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Brussels Law courts get new lease of life

The installation of a new security system in a building would not normally be of interest to this website. The inauguration yesterday of the new ‘scanstreet’ at the Palais de Justice in Brussels is interesting from at least two points of view, however, and it attracted the presence of two federal ministers.

Firstly, an overview of what has been done. Scanning machines similar to those in airports have been installed at the main entrance, with separate entries for magistrates, lawyers, visitors and suppliers. The works have been carried out with the approval of the Monuments and Sites Commission, to ensure that existing architectural features were properly taken care of.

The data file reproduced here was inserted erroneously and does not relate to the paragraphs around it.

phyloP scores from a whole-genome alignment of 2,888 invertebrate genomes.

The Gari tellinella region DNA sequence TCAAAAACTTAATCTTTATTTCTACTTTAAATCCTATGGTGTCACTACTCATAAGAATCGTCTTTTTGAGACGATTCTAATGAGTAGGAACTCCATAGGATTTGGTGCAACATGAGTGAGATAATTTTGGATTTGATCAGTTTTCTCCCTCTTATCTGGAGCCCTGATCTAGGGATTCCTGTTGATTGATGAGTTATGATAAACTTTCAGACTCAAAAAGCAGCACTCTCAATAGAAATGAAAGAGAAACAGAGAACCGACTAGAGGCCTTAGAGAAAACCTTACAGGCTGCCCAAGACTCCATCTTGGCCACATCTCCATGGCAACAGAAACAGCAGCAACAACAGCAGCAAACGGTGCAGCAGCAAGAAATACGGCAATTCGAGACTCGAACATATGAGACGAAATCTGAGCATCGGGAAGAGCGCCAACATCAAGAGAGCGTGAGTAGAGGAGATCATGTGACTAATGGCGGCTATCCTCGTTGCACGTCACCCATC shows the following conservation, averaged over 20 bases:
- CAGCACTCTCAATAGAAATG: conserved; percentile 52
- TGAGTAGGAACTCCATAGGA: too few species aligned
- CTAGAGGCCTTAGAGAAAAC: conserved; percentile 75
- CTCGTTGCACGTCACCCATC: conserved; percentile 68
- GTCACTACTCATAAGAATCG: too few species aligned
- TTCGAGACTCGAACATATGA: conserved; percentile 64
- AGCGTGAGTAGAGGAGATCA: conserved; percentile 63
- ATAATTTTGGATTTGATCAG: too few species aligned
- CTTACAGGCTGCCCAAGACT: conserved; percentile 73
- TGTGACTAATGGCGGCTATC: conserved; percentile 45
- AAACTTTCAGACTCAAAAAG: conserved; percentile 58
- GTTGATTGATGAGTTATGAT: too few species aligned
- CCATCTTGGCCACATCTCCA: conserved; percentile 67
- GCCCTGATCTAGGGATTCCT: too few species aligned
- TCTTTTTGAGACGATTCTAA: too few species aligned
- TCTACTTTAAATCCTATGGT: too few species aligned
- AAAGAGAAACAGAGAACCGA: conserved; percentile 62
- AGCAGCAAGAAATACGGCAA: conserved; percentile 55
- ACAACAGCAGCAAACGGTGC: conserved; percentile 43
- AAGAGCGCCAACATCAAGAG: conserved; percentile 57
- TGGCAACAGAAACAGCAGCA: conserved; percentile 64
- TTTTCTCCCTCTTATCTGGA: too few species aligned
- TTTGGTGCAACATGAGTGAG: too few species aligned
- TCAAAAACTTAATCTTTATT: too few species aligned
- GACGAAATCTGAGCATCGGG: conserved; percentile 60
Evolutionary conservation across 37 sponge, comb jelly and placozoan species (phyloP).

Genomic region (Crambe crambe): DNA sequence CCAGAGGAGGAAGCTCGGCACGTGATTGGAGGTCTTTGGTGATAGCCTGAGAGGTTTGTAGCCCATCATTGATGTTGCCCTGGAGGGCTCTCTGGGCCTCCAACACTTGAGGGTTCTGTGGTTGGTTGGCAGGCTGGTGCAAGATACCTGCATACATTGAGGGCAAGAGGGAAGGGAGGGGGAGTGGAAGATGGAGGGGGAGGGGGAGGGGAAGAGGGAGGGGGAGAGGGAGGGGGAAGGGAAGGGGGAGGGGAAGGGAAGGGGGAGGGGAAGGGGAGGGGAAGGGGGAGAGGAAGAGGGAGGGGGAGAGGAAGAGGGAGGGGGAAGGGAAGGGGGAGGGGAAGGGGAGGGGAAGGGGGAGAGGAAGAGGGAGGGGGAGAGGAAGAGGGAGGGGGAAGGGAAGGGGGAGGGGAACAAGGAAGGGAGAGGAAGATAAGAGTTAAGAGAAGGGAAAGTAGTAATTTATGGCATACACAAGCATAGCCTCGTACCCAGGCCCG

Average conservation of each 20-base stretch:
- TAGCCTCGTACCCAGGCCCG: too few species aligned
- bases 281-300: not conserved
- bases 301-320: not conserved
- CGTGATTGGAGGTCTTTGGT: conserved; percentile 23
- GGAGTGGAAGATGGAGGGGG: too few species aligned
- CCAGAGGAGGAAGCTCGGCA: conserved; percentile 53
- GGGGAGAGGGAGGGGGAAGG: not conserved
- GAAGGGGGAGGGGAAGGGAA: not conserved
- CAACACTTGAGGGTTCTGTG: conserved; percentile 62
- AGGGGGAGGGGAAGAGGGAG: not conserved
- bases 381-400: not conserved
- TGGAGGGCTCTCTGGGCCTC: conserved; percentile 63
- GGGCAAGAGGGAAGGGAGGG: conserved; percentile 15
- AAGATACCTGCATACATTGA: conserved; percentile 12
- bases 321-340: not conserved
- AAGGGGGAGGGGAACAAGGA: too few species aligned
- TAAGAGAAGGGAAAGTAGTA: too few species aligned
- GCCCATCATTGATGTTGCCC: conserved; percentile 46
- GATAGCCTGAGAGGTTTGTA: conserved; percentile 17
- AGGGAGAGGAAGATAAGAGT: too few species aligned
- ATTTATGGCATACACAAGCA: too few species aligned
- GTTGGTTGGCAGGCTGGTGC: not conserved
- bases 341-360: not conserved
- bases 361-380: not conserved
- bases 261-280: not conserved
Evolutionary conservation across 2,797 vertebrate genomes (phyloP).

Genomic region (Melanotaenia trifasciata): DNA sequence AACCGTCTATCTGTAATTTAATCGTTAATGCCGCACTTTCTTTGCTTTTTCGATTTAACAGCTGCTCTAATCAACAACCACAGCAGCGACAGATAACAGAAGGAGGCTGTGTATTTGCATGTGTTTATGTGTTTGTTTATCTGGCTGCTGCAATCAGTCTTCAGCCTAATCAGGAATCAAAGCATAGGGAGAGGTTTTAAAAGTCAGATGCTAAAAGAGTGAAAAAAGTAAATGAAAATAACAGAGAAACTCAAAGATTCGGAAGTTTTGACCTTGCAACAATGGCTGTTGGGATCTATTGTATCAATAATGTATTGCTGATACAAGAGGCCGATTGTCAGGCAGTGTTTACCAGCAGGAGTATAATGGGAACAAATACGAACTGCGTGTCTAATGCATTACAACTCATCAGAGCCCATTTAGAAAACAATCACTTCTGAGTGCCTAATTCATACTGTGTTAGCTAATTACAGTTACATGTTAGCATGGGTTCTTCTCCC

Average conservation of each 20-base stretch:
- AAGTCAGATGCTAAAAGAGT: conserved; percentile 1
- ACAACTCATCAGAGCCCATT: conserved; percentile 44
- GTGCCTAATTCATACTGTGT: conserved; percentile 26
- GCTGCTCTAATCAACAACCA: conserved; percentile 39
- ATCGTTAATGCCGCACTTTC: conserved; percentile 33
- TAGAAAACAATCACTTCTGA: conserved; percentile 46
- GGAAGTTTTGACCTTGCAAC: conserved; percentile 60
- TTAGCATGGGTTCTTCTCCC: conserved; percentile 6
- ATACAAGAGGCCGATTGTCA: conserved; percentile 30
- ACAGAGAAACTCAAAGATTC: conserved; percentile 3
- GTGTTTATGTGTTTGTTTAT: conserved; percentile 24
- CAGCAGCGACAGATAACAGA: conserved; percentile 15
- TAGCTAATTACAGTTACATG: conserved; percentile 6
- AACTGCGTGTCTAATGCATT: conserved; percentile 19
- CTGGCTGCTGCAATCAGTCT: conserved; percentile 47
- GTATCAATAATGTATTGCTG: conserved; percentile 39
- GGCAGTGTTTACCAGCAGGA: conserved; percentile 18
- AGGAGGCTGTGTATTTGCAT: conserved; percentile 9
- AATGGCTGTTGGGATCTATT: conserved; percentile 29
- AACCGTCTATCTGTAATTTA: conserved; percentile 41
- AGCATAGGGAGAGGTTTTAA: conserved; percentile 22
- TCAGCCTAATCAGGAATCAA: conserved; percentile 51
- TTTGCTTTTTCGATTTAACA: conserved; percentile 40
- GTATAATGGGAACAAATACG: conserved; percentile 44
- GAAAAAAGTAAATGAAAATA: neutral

Interior Minister Jan Jambon (photo) explained that to describe this work as ‘necessary’ is an understatement! He said that ‘zero risk’ does not exist but that everything had been done to reduce the risk to a minimum. The new scanstreet is now definitive, and the same system will be installed in other law courts such as Antwerp and Charleroi.

Moving on to the wider significance of the works, Justice Minister Koen Geens said that the investment confirmed the commitment to maintain the justice services in this building, which is and remains a genuine symbolic monument. This confirmation appears to put an end to rumours that some parties within the government might wish to relocate the main justice service elsewhere. It also seems to end speculation that the Palais de Justice might become a mixed use residential and shopping complex.
Tim Harrup
07-11-2018


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